The United States may turn to the United Nations for a solution of the Iraq crisis, according to British newspaper The Guardian on Wednesday.
The Bush administration is developing plans to "internationalize" the Iraq crisis, including an expanded role for the United Nations, as a way of reducing overall U.S. responsibility for Iraq's future and limiting domestic political fallout from the war as the 2008 election season approaches, said the report.
The move comes amid rising concern in Washington that President George Bush's controversial Baghdad security surge, led by the U.S. commander, General David Petraeus, is not working and that Iran is winning the clandestine battle for the control of Iraq, said the report.
"Petraeus is brilliant. But he is the captain of a sinking ship," a former U.S. government official was quoted as saying.
"Iraq's government is a mobile phone number that doesn't answer. Iraq probably can't be fixed," he added, questioning whether Iraq's divided political leadership could prevent a descent into chaos.
Although sectarian killings have fallen in Baghdad since the security surge began in February, the level of violence across the country remains broadly unchanged. But the White House is fiercely resisting calls from Democrats and some Republicans to scrap the operation and set a timetable for a troop withdrawal.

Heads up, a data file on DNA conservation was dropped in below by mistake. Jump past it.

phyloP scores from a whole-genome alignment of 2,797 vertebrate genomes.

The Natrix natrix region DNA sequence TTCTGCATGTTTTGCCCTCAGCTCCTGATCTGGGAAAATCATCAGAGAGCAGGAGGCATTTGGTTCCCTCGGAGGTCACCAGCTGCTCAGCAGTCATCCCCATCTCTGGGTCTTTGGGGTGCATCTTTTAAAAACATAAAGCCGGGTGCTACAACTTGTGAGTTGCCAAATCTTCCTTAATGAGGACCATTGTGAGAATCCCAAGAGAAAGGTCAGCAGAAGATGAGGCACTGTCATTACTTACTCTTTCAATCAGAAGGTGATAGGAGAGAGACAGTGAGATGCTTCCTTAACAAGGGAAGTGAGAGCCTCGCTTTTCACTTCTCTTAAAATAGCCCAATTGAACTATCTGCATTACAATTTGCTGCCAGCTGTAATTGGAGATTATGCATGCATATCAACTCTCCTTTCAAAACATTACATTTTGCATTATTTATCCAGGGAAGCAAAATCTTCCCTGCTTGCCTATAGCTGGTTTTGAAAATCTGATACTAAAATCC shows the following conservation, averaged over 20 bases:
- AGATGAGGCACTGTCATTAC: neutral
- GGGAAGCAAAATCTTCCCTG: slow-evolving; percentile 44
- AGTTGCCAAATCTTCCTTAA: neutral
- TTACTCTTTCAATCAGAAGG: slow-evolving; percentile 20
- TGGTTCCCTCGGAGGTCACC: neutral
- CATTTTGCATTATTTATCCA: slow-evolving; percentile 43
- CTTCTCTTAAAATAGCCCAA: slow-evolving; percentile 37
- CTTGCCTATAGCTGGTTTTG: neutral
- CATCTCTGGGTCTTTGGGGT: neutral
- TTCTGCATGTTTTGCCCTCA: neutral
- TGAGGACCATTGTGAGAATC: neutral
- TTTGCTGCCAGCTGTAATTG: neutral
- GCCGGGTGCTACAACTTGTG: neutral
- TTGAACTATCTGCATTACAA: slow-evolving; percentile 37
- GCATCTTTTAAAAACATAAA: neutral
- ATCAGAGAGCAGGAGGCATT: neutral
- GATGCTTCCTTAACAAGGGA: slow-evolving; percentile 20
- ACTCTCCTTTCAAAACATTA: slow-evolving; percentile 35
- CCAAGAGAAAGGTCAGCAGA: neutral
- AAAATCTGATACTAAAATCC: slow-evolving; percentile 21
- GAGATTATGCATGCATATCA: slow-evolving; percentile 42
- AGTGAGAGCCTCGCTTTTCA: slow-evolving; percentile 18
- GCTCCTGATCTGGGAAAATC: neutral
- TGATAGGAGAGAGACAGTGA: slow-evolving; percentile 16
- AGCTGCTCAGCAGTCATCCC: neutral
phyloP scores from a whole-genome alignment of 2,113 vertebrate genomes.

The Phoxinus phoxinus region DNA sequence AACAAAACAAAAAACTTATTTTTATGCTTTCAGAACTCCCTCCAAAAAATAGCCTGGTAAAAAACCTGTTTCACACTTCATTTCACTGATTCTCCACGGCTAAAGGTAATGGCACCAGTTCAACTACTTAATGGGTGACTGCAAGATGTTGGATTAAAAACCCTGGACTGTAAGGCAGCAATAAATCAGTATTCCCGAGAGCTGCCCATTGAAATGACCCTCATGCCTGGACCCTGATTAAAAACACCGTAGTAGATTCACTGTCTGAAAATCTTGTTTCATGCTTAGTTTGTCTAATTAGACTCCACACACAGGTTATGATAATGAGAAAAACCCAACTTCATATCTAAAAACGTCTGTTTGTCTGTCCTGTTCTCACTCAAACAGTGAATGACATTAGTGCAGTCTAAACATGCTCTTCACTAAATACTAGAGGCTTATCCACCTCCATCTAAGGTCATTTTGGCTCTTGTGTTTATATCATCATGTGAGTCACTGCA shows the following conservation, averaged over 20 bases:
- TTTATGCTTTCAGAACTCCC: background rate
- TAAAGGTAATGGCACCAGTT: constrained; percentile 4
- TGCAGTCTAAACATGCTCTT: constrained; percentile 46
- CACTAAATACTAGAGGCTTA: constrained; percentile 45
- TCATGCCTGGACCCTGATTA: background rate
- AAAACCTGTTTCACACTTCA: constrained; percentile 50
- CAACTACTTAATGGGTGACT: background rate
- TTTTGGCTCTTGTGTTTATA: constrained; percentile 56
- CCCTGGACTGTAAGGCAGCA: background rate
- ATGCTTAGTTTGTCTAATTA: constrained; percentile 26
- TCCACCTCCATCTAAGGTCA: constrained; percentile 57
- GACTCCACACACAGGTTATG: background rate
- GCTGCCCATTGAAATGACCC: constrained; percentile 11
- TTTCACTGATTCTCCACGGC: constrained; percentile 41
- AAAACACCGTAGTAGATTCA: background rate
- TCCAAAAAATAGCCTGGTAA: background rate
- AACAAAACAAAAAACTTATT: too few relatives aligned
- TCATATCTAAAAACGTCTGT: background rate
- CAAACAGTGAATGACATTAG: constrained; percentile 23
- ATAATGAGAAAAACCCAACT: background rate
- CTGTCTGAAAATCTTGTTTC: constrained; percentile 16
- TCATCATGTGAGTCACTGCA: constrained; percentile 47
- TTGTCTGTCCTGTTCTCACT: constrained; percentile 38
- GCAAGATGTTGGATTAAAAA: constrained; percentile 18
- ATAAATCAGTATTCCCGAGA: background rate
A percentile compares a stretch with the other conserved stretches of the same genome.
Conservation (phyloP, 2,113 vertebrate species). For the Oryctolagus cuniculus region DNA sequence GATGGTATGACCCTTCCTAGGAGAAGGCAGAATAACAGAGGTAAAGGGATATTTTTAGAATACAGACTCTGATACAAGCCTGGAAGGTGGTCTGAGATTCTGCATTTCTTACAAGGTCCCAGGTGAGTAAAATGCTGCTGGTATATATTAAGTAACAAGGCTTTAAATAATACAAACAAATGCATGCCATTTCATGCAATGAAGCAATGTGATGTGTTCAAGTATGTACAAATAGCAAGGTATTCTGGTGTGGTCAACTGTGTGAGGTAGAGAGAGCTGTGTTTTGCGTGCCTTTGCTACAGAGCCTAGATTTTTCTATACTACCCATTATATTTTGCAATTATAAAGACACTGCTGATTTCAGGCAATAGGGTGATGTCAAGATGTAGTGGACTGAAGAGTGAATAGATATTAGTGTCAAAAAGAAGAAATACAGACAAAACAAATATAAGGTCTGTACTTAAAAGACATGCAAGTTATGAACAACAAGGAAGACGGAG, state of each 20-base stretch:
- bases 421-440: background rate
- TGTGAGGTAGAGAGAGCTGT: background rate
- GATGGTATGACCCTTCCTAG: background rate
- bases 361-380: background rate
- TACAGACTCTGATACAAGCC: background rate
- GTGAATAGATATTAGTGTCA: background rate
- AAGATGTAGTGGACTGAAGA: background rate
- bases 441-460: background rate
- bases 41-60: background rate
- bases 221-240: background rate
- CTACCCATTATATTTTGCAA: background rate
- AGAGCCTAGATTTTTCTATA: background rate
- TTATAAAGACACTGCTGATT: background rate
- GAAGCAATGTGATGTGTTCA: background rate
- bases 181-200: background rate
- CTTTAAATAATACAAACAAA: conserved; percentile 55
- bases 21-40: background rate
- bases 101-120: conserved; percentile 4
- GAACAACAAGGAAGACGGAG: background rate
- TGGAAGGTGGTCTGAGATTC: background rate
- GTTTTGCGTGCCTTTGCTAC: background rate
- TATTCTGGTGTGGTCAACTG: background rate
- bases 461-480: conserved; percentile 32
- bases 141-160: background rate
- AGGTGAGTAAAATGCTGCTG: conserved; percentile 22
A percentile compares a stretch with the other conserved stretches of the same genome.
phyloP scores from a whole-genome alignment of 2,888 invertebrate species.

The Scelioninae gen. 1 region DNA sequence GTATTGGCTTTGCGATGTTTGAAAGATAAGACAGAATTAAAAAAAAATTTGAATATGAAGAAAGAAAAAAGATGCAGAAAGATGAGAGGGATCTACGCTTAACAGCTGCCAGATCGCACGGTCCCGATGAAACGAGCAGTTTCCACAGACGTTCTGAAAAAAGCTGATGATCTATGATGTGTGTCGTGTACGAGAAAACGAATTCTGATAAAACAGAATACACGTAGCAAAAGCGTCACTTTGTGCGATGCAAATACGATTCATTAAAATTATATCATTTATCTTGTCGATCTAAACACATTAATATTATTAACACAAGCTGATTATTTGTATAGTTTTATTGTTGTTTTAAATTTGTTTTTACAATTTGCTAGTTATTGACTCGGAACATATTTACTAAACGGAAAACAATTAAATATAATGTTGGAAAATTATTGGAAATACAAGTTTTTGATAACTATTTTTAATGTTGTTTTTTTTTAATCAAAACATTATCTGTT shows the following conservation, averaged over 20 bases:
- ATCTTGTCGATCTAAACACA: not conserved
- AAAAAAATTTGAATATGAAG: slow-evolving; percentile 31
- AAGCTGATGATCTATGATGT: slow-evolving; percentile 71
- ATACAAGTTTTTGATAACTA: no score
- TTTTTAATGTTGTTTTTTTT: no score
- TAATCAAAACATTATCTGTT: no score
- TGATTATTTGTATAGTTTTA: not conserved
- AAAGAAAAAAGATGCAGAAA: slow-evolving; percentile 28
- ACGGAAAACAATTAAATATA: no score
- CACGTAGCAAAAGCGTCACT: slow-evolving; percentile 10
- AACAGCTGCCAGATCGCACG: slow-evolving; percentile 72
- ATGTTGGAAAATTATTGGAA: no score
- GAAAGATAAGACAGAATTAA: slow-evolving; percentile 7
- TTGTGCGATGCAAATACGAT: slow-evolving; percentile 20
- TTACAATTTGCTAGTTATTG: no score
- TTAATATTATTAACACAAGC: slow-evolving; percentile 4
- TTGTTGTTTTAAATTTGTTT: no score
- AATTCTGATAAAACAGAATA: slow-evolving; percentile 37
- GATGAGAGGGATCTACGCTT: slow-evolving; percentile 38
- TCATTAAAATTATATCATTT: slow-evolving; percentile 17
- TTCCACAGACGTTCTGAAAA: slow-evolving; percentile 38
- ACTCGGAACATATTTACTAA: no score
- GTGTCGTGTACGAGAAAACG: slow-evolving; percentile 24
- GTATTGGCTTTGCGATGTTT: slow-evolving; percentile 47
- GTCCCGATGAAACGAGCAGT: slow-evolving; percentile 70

According to the report, the U.S. plan is expected to call for expanded UN involvement in overseeing Iraq's full transition to a "normal democratic state", including an enhanced role for UN humanitarian agencies, the creation of a UN command, and possibly a Muslim-led peacekeeping force; increased involvement in Iraq policy making among UN permanent security council members, Japan and EU countries; a bigger support role for regional countries, notably Sunni Arab Gulf states such as Saudi Arabia, and international institutions such as the World Bank and the International Monetary Fund; renewed efforts to promote the Iraqi government's self-reliance, including attainment of national reconciliation "benchmarks"; and the accelerated removal of U.S. troops from frontline combat duties as the handover to Iraqi security forces, backed by an increased number of US advisers, proceeds.
Think tanks in Europe and the U.S. have recently also urged "international solutions" for Iraq, according to the report.
"An energetic international political effort with focused mediation under the auspices of the UN is required to complement military deployments to Iraq," said Carlos Pascual, of the Brookings Institution in Washington in a recent study of US options.
The UN agencies should become more closely engaged, he said.
The Brussels-based International Crisis Group (ICG) recently proposed the establishment of an "international support group" for Iraq comprising the five permanent members of the security council, Iraq's neighbors and the UN.
The ICG also called for the appointment of a special UN envoy to lead a national reconciliation process.